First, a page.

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Hello everyone!

I just read all the previous posts and have to say I love this board. I have been a scavenger all my life, though for the past several years I have done little actual curb shopping/diving, due mainly to the fact that I now live in an economically disadvantaged area where most of the curbside "treasures" have long surpassed their useful lives, and when there is something salvagable, it is snapped up quickly by people who need it far more than I do. In other words, there is little waste. When I lived in a shabby apartment complex at the edge of a more affluent neighborhood, however, it was a different story--I acquired enough items from careless yuppies to redecorate my living quarters many times over!

But what I really wanted to bring up was the idea that diving has rewards beyond the dollar value of the things you find. I believe that it also helps you to realize what is truly precious, and to rethink your place in the grand scheme of things. I teach college composition, and for years I have been assigning to my classes an article by Lars Eighner, entitled "On Dumpster Diving." It originally appeared in the Threepenny Review, fall 1991. The reason I teach this essay is that I want students to question the many unexamined assumptions and judgments they make on a daily basis, and I find that dumpster diving, as a topic, provokes them to do so because their knee-jerk reaction is to declare it socially unacceptable, unethical, and just plain gross. After reading and discussing the Eighner essay, however, they often change their minds. If I can find a way to make the essay available to all of you via a link, I will; for now, though, I'll just share the conclusion:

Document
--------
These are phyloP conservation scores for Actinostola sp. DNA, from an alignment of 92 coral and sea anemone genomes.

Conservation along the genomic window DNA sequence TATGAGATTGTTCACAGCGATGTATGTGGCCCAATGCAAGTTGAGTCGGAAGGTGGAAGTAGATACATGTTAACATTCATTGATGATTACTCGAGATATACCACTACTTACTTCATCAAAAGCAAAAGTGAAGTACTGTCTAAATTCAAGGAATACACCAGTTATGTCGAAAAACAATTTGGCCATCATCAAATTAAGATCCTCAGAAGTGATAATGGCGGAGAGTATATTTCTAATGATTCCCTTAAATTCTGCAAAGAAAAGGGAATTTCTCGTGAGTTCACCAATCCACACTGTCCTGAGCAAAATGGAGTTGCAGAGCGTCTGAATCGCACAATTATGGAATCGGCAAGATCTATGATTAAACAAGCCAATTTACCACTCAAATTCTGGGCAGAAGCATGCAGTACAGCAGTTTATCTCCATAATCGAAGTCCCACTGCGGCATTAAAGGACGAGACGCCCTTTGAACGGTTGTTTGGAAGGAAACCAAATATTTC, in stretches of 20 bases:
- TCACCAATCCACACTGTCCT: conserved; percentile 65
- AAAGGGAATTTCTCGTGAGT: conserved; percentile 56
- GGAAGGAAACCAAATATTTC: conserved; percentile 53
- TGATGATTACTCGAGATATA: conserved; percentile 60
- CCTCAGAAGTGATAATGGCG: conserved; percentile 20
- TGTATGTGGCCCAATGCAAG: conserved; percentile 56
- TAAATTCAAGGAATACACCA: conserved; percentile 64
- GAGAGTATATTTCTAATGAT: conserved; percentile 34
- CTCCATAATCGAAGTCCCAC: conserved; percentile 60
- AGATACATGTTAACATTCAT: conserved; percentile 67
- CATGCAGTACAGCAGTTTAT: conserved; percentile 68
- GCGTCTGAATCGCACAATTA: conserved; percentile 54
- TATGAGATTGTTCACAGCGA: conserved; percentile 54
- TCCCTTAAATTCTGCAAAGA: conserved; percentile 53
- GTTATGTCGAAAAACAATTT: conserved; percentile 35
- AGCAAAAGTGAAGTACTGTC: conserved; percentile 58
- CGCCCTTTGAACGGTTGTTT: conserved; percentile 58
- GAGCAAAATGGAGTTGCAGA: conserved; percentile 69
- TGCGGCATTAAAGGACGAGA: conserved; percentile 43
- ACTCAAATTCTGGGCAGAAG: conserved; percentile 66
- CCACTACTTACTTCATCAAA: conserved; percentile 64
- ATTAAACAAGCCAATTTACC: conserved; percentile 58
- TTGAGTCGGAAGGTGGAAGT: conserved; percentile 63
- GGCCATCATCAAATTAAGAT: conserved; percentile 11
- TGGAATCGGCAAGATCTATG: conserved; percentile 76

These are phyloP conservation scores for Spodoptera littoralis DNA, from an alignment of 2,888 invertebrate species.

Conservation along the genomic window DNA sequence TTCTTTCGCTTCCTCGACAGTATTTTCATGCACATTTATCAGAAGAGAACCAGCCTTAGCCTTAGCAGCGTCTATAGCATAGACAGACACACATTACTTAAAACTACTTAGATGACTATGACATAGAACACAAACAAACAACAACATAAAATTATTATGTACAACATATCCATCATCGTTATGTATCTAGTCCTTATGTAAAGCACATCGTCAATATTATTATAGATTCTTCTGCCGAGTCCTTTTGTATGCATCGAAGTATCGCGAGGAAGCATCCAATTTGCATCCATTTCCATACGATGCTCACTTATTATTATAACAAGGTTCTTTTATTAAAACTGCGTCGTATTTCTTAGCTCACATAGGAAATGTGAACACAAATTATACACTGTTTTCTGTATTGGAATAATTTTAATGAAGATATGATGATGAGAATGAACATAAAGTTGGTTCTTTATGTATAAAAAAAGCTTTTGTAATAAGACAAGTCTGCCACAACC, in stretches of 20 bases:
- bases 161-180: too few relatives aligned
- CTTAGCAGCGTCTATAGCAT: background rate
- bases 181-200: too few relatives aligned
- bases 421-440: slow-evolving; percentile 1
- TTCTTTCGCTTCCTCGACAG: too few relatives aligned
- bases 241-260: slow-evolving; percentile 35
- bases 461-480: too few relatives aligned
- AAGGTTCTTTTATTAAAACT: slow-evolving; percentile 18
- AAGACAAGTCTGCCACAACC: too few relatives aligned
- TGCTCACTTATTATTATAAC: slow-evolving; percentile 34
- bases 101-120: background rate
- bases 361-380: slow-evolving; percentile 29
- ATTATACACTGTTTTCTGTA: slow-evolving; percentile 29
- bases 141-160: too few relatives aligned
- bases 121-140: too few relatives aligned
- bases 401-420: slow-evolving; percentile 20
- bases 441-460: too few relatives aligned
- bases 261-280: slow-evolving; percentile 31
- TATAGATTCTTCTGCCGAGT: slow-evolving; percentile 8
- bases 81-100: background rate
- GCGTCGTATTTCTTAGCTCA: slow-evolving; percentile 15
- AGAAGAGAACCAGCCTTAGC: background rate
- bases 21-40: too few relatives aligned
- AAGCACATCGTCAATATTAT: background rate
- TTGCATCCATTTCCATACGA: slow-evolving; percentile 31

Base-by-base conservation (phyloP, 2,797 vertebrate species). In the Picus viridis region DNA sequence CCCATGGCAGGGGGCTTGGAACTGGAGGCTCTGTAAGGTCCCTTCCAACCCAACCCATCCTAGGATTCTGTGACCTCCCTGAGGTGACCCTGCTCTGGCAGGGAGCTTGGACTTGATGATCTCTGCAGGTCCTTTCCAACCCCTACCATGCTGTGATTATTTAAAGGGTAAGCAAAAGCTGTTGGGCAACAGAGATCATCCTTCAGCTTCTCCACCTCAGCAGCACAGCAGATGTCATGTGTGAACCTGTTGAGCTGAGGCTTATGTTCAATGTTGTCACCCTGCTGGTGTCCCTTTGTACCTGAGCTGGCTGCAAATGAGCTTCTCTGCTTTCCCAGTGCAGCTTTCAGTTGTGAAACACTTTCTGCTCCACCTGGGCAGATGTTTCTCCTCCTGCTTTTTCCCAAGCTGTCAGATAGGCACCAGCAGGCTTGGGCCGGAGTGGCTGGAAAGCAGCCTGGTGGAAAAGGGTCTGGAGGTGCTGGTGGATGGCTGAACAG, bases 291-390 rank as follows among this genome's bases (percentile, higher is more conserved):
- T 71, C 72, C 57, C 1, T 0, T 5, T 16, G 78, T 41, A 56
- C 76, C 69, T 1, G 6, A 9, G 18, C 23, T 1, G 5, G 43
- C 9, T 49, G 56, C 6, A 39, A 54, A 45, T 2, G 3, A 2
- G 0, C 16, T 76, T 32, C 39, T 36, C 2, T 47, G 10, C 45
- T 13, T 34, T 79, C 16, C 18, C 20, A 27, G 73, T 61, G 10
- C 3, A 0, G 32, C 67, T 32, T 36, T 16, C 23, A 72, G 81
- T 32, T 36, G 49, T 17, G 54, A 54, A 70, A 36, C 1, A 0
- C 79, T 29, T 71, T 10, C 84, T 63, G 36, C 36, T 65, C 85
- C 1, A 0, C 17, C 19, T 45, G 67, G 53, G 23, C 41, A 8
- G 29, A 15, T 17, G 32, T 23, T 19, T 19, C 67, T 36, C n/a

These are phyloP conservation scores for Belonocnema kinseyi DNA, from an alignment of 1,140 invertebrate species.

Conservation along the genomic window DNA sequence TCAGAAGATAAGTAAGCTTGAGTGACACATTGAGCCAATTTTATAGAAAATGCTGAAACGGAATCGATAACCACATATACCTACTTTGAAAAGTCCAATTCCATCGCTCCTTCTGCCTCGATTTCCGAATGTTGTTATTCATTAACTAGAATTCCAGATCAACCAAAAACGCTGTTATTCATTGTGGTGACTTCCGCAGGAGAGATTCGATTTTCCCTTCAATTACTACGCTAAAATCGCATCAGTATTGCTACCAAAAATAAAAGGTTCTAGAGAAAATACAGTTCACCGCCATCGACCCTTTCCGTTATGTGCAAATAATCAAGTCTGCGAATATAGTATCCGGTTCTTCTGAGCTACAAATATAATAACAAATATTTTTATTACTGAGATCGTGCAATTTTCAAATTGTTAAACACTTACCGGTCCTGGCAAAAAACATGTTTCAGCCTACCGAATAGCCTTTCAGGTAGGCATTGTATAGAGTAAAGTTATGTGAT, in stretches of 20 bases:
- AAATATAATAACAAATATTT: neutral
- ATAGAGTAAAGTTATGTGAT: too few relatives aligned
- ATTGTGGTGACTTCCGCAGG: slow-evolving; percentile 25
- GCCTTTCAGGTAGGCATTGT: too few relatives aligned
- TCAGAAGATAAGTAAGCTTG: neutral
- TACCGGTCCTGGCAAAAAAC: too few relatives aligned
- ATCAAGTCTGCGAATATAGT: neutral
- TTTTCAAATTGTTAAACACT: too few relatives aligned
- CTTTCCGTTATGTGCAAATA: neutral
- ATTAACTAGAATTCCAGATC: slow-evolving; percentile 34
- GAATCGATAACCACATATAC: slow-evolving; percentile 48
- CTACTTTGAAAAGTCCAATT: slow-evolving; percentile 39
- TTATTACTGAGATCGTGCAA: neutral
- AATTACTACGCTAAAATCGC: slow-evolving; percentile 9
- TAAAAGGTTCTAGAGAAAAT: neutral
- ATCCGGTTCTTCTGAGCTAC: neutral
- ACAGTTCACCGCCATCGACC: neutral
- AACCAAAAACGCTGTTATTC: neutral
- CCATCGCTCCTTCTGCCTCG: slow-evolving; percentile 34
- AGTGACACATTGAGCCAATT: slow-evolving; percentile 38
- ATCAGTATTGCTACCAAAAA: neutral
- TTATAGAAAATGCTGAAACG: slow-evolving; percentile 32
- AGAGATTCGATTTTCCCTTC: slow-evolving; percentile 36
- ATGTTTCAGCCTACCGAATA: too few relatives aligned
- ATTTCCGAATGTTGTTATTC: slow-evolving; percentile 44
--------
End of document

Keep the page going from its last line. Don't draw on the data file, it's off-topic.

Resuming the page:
"Many times in my travels I have lost everything but the clothes I was wearing and [my dog] Lizbeth. The things I find in Dumpsters, the love letters and ragdolls of so many lives, remind me of this lesson. Now I hardly pick up a thing without envisioning the time I will cast it away. This I think is a healthy state of mind. Almost everything I have now has already been cast out at least once, proving that what I own is valueless to someone.

Anyway, I find my desire to grab for the gaudy bauble has been largely sated. I think this is an attitude I share with the very wealthy--we both know there is plenty more where what we have came from. Between us there are the rat-race millions who have confounded their selves with the objects they grasp and who nightly scavenge the cable channels looking for they know not what. I am sorry for them."

RW
intending to offer more practical posts in the future but hoping some of you will enjoy the philosophical digression on this Saturday morning
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